The collected letters of Ellen Terry. Vol. 3 1894-98
Ellen Terry (1847–1928) was one of the first modern stars of the British stage. She toured America and Australia and was adored by the public, and has become an icon of Victorian womanhood. A transitional figure, Terry straddled both the Victorian and the modern world. But the controversies of Terry’s private life were numerous: elopement, cohabitation, single-motherhood, multiple marriages – two with significant age differences – yet she maintained the reputation of a thoroughly feminine woman of the age. Terry’s correspondence was both exuberant and extensive. Despite falling victim to selective destruction, the remaining letters provide a fascinating insight into the dynamics of the Victorian theatre, as well as the difficulties of life for a woman maintaining a successful public persona whilst raising two illegitimate children. The collection brings together material from across the world, and includes letters to many famous addressees – Bram Stoker and George Bernard Shaw among them – as well as many lesser- or unknown recipients who often get the best of Terry’s playful prose. Volume Three covers the period of Ellen Terry's correspondence with George Bernard Shaw. This volume recovers the full-text of Terry's letters, providing an insight into the editorial interventions of Christopher St John, who edited the Terry-Shaw Correspondence (1931).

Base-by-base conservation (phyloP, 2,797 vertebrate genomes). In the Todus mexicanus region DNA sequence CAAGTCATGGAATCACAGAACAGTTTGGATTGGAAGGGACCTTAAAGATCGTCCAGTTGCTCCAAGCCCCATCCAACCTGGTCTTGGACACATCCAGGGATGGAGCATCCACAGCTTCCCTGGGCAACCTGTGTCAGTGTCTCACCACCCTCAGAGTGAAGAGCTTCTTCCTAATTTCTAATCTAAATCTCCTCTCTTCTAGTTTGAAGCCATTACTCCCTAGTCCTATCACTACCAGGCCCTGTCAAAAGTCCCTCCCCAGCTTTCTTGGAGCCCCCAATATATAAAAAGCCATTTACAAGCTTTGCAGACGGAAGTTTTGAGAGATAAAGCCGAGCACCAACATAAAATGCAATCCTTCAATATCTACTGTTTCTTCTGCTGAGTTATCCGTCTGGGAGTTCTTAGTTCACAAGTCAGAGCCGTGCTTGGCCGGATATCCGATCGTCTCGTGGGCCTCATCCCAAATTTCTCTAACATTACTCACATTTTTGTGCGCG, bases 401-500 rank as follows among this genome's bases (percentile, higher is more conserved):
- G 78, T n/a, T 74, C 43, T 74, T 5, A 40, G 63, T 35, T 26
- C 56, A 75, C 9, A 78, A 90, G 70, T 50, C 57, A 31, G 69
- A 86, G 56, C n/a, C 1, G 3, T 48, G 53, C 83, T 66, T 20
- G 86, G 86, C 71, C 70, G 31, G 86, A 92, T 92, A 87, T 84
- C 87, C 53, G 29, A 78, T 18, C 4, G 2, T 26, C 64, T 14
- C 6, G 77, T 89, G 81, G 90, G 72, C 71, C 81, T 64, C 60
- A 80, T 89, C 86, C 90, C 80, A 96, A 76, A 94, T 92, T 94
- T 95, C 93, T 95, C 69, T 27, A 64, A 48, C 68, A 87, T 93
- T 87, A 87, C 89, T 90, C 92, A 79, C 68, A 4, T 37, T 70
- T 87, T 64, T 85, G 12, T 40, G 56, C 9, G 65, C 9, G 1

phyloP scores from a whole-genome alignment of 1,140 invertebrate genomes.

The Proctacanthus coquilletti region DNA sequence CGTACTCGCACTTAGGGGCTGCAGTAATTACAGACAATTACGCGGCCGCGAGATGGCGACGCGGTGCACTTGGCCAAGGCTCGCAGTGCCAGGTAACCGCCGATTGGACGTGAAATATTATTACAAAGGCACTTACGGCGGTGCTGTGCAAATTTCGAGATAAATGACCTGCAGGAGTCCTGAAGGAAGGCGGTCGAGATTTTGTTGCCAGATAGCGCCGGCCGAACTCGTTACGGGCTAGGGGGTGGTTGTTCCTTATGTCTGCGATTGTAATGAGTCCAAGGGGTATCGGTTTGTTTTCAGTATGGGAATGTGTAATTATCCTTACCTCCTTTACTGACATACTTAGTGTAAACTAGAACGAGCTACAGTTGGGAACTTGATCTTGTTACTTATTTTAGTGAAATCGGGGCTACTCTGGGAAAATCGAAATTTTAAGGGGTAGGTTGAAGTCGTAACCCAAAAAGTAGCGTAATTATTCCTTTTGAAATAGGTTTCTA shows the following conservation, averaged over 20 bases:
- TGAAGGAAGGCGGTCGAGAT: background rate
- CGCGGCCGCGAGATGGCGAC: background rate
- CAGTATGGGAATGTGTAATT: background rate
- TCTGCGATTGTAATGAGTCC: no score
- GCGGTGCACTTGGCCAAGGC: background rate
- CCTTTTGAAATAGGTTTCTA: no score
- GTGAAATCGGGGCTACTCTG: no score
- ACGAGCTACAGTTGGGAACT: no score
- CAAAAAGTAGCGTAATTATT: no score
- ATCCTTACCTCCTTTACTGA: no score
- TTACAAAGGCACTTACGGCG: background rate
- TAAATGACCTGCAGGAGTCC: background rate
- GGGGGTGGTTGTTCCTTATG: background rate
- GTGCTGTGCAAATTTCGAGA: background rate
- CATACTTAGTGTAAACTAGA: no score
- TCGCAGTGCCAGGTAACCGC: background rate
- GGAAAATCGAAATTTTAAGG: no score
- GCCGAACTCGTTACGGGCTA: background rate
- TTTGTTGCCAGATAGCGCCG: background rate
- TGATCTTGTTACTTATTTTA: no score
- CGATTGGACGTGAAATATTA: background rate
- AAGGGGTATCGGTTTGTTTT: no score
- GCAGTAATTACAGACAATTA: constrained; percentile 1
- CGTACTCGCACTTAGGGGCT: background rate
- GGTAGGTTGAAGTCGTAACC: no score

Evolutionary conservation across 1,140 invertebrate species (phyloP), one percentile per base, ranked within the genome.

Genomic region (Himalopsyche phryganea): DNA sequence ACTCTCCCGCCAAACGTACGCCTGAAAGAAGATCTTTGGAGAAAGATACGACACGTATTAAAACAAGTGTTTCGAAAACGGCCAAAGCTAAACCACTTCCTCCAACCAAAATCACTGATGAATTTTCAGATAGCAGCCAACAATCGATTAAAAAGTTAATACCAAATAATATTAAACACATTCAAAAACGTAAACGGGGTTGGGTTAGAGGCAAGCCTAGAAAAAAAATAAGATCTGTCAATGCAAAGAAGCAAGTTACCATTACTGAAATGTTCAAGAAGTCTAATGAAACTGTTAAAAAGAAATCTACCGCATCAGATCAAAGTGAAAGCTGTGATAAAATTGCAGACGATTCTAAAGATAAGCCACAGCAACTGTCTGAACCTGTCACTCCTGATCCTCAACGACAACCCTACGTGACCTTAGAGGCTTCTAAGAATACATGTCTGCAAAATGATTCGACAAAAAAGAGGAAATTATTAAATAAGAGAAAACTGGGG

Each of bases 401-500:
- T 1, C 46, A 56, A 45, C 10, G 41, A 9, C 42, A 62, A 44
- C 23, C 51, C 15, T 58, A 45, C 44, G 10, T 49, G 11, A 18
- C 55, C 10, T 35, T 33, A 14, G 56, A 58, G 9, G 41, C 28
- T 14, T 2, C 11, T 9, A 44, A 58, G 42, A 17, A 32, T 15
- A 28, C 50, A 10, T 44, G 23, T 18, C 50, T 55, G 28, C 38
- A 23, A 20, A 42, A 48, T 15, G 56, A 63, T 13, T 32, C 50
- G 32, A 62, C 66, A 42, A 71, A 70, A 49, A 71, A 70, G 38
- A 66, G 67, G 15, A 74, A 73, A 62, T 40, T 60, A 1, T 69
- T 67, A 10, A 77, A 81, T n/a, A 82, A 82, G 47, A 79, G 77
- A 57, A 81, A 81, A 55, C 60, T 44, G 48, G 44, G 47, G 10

|Book Type||Authored Book|
|Peer Reviewed||Not Peer Reviewed|
|Book Title||The collected letters of Ellen Terry. Vol. 3 1894-98|
|Institution Citation||Cockin, K. The collected letters of Ellen Terry. Vol. 3 1894-98. The University of Hull|
|Keywords||Letters, Performance, Theatre, Ellen Terry, George Bernard Shaw,|